In 2015, the estimated medical costs attributable to both fatal and nonfatal falls in older US adults was approximately $50 billion. The findings come from a recent analysis published in the Journal of the American Geriatrics Society.

For nonfatal falls in adults aged 65 and older, Medicare paid approximately $28.9 billion, Medicaid $8.7 billion and private and other payers $12.0 billion. Overall medical spending for fatal falls was estimated to be $754 million.

DALLAS, March 7, 2018 - When heart failure patients receive a heart pumping device known as a left ventricular assist device (LVAD), their caregivers seem to suffer, too - at least initially, according to research in Journal of the American Heart Association (JAHA), the Open Access Journal of the American Heart Association/American Stroke Association.

The evidence on which India's top selling drug combinations for diabetes have been approved for sale is shoddy, with the requisite trial data falling well short of the international standards set by the World Health Organization (WHO), finds the first study of its kind published in the online journal BMJ Global Health.

So poor are the data that, not only could the health of patients with type 2 diabetes be potentially put at risk, but they also call into question the role of the multinational corporations behind the manufacture of these drug combos, say the researchers.

A naturally occurring compound found in cannabis may help to curb the frequency of epileptic seizures, suggests a review of the available evidence, published online in the Journal of Neurology Neurosurgery & Psychiatry.

But the evidence to date is confined to the treatment of children and teens whose epilepsy does not respond to conventional drugs, and rare and serious forms of the condition, caution the researchers.

Differences in the active treatment of lung cancer across England may be cutting short the lives of hundreds of patients with the disease every year, concludes research published online in the journal Thorax.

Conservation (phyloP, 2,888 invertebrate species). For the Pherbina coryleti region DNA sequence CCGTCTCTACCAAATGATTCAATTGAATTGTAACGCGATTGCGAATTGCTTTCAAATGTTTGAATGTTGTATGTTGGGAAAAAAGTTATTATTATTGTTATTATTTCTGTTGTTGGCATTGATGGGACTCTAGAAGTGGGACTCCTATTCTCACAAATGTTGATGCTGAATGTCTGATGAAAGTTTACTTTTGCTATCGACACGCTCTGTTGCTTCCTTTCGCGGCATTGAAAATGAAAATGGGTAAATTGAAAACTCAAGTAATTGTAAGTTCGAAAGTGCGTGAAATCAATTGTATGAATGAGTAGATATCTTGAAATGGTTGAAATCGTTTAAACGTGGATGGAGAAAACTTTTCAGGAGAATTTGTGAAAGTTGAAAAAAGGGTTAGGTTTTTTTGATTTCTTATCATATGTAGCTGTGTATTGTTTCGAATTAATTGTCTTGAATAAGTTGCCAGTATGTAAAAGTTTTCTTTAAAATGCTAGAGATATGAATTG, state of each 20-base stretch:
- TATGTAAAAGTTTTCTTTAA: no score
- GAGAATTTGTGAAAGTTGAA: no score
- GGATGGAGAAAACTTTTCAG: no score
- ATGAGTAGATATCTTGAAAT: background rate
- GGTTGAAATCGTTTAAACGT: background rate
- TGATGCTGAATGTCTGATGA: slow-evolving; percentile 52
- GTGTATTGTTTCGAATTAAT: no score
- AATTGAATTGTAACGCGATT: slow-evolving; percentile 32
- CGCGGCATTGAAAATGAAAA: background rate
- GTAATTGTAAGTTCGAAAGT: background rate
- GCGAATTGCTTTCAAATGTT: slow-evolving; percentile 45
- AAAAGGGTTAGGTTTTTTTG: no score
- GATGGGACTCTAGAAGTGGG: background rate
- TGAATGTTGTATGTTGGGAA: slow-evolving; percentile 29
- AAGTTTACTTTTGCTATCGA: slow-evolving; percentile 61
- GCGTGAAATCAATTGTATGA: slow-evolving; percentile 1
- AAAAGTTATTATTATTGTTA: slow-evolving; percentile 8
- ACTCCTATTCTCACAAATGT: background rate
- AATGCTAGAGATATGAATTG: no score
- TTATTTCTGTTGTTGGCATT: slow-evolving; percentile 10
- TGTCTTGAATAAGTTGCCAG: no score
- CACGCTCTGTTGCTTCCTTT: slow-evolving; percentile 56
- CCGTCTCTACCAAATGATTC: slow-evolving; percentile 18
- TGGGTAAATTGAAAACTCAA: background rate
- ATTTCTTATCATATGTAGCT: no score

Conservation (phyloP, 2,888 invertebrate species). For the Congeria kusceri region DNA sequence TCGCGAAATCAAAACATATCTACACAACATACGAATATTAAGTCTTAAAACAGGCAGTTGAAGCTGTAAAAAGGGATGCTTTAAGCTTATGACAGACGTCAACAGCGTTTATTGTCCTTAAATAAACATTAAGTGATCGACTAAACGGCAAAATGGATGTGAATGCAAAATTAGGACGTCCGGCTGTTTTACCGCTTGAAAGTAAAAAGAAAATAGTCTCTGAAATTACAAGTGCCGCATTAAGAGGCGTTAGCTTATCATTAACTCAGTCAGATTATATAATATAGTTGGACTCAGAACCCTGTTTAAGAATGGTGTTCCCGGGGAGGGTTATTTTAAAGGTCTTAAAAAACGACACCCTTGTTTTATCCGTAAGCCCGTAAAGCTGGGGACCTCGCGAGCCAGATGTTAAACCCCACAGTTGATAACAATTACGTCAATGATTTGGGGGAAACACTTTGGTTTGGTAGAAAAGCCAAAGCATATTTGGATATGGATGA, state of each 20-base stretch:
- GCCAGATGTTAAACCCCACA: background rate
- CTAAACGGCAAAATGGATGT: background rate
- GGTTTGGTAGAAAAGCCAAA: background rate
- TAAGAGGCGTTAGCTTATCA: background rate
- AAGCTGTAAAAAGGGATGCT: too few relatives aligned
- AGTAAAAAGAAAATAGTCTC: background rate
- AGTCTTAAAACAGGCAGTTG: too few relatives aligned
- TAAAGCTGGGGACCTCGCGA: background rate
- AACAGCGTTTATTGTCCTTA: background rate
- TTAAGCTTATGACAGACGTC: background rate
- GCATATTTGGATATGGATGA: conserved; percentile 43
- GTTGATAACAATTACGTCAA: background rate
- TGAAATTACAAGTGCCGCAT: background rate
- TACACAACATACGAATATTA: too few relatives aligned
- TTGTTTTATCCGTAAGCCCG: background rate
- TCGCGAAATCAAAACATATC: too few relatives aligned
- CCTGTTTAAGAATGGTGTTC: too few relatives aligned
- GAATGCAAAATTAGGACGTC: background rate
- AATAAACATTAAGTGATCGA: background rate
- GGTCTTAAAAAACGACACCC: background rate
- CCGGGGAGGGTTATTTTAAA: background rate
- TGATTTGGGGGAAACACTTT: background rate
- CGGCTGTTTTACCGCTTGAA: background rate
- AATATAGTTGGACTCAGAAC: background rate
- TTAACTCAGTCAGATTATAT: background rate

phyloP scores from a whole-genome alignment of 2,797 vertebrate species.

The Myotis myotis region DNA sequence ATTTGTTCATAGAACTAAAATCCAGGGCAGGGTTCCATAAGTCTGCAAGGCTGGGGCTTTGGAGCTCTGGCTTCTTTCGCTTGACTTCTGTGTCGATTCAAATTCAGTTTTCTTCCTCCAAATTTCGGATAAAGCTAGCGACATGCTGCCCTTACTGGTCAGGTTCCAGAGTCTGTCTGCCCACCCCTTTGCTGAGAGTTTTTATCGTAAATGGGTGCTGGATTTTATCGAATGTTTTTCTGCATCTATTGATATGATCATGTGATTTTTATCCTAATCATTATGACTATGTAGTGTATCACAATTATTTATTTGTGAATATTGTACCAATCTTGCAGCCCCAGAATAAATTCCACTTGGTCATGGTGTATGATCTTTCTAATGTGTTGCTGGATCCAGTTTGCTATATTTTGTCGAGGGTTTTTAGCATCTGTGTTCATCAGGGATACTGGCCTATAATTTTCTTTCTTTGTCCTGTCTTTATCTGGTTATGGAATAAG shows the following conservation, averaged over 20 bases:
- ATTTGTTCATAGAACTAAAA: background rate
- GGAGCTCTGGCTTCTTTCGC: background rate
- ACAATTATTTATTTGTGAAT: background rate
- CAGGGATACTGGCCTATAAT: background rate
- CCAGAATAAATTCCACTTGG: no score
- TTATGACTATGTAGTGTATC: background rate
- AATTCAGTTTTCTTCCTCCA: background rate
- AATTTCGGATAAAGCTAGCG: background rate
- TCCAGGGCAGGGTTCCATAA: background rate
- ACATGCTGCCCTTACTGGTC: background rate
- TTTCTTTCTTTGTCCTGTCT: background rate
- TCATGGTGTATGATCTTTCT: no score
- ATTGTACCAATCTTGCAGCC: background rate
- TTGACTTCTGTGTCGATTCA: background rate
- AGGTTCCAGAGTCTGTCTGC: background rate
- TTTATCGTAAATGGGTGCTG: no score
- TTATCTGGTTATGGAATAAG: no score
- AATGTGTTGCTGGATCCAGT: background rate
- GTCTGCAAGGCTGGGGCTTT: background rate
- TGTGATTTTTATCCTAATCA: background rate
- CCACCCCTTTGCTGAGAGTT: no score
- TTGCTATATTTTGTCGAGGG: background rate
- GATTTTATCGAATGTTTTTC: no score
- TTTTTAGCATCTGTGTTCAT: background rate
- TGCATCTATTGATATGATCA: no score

Disease and patient factors don't seem to be driving these variations, say the researchers, who calculate that if treatment rates rose to optimal levels, 800 patients could "have a clinically relevant extension of their lives each year."

UNIVERSITY PARK, Pa. -- High school students prefer vegetables seasoned with herbs and spices, rather than plain veggies, according to Penn State researchers, who add this may lead to students liking and eating more vegetables, and result in less food waste in schools.

Diagnosis of Zika infection is complex. Molecular tests for exposure are only reliable in the first two to three weeks after infection while the virus is circulating in the bloodstream. Antibody tests are confounded by cross-reactivity of antibodies to Zika with dengue, yellow fever, and Japanese encephalitis viruses following infection or vaccination.

New research from the University of British Columbia suggests that following a strict eating schedule can help clear away the protein responsible for Huntington disease in mice.

Huntington disease (HD) is an inherited, progressive disorder that causes involuntary movements and psychiatric problems. Symptoms appear in adulthood and worsen over time. Children born to a parent with HD have a one in two chance of inheriting the disease, which is caused by a buildup of mutant huntingtin protein (mHTT).

CHAPEL HILL -- Breast cancer is the second leading cause of cancer death in women in the United States, with most deaths caused by the cancer spreading beyond the breast. In a new study, University of North Carolina Lineberger Comprehensive Cancer Center researchers have identified genetic clues that explain how breast cancer spreads, or metastasizes - findings that may lead to better treatments or approaches to prevent its spread at the onset.

PHILADELPHIA - Although certain genetic variants increase the risk of Alzheimer's disease (AD), age is the strongest known risk factor. But the way in which molecular processes of aging predispose people to AD, or become impaired in AD remains a mystery. A team of researchers from the Perelman School of Medicine at the University of Pennsylvania, publishing in Nature Neuroscience this week, profiled the epigenomic landscape of AD brains, specifically in one of the regions affected early in AD, the lateral temporal lobe.